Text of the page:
1- Can you guys suggest me some good resources and stories to build more knowledge about what to expect in this experience?

2- Do you suggest me to wait until the idea is fully baked from all aspects or rush to start and learn by doing mistakes?

3- Do you suggest me to start to work alone, or form a team with other students? students are usually busy, same for me but at least by working alone I can work on my own free time.

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Startups – Rapid Growth and Innovation is in Our Very Nature!

My tech-startup became successful over night – is this a good offer?

Hi there, last week my website has been in the news in my country. I have worked on this website, which is a "social network", as a programmer for pretty much 4 years. This social network is not English, it's only for the country I live in. Although in this 4 years it was more of a side-project, I've spent countless hours developing and running it. User numbers were growing slowly though. Now with it being in the news, it quickly gained more than 10.000 registered users.

Now I see the opportunity of this thing generating actual money some day. And I'm not the only one. A experienced software developer contacted me. He just sold the last app he was working on completely on his own and now wants to move on. And he sees potential in my project.

I need someone with more experience than me, because there are quite a lot of things that aren't perfect. Also I simply don't have the time to do everything myself. Having said that, I cannot afford to hire someone yet. And here comes the catch: He wants 1/3 of the business. For that he will support me both from a mentor point of view and with the further development and marketing of the project. He has knowledge about parts of the business where I struggle. However, 1/3 seems like a lot to me, having spend to much time building this thing – even though I still don't make a huge amount of money with it just yet.

What are your thoughts on this? I know it's hard to judge not knowing everything. I'm just here for some basic advice, I don't want to make a huge mistake. Whether being accepting or declining the offer. I will definitely not go with 1/3, but 1/4 might be possible.


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Startups – Rapid Growth and Innovation is in Our Very Nature!

Red flags / good signs to look for in job offers?

I’m currently in the interview process for a tech startup, and I’m unsure if it’s something I should seriously pursue. My work experience has been in higher Ed / local government, so aside from multiple rewatches of Silicon Valley this is completely out of my wheelhouse. Without getting into too many specifics the company sounds solid, very new but entered the market at the perfect time, profitable within the first few months, CEO has prior startup experience, support from reputable incubators and accelerators which all seems great. I’m finishing my masters this semester so if I got the offer I’d be interning part time unpaid which is fine until graduation, but I asked about compensation if I became a full time employee and was told that they were unsure at the moment but could give me a better answer after their upcoming product launch. Are there things that I should look out for, and does this sound too good to be true?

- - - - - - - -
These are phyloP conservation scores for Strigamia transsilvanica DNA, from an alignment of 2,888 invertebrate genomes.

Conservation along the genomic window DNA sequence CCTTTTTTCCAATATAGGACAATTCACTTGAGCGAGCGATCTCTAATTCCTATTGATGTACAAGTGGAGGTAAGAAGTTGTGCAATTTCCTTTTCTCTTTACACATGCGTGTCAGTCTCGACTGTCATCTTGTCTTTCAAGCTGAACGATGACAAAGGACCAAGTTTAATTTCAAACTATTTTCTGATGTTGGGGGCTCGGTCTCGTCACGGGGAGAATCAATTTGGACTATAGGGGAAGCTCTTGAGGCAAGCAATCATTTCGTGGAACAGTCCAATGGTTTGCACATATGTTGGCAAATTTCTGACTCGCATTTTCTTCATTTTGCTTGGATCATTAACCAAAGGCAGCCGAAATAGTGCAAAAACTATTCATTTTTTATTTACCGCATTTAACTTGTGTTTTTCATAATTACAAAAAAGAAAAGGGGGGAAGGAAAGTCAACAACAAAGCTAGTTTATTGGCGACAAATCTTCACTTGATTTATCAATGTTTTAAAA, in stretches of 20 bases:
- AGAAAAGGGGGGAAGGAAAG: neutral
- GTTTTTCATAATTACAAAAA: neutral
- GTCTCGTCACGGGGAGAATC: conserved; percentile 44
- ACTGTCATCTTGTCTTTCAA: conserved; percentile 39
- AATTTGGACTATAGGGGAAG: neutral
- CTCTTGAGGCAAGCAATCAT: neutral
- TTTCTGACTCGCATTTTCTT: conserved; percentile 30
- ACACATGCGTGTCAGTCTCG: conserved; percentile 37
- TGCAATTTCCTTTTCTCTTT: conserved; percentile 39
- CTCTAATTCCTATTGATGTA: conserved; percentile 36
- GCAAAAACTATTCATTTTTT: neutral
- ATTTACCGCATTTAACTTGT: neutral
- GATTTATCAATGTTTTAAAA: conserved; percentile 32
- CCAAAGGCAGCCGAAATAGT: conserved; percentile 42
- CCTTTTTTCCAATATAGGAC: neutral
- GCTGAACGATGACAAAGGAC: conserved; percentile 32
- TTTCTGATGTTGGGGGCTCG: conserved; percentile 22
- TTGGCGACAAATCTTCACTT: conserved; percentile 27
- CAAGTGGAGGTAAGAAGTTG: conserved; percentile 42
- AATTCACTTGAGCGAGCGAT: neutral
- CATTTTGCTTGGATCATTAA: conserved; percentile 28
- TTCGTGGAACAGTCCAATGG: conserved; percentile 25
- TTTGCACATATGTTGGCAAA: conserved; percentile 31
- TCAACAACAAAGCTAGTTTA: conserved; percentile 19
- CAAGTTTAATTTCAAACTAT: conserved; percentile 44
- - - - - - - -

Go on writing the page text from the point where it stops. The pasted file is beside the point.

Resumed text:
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Startups – Rapid Growth and Innovation is in Our Very Nature!

Tech startups weekly: Too Good To Go raises €25.3M; recording sports without a cameraman using AI; Mambu raises €110M; and more

tech startups

As a part of a weekly roundup, here is a list of some of the most important tech startups that have hit the headlines in Europe this week.

Glia raises €63.6M

New York-based Glia, a provider of digital customer service, has raised $ 78M (approx €63.6M) in its Series C round of funding led by existing investor Insight Partners. This round brings Glia’s total fundraising to $ 107M (approx €87.2M). Although it’s based in New York, a major chunk of its operations takes place in Estonia. 

Don Brown, a pioneer in the customer service space, also invested in Glia’s current round. Brown was the founder and CEO of Interactive Intelligence, which was acquired by Genesys in 2016 for $ 1.4B (approx €1.14B).

Founded in 2012 by Daniel Michaeli, Carlos Paniagua, and Justin DiPietro, Glia is reinventing how businesses support their customers in a digital world. Its solution enriches web and mobile experiences with digital communication choices, on-screen collaboration and AI-enabled assistance. 

Glia has partnered with more than 150 financial institutions, insurance companies and fintech providers globally, to improve top and bottom-line results through digital customer service.

Too Good To Go raises €25.3M

Copenhagen-based, the startup that lets you buy food right before it goes to waste, Too Good To Go, has raised $ 31.1M (approx €25.3M) in a fresh round of funding. Blisce is leading the round and investing $ 15.4M (approx €12.5M). Besides, existing investors and employees also participated in this round. The raised capital will help the company to consolidate its current market and expand in the US.

Founded in 2015 by Chris Wilson, Jamie Crummie, and Klaus B. Pedersen, Too Good To Go develops an app for fighting food waste and saving delicious food. Through the app, anyone can make a difference by saving perfectly good, delicious food from going in the bin. The company aims to reduce food waste worldwide, and their vision is to create a world where food produced is food consumed.

Too Good To Go is a Social Impact company fighting global food waste, and is B Corp certified as of 2020. B Corporation (also B Lab or B Corp) certification of “social and environmental performance” is a private certification of for-profit companies, distinct from the legal designation as a Benefit Corporation.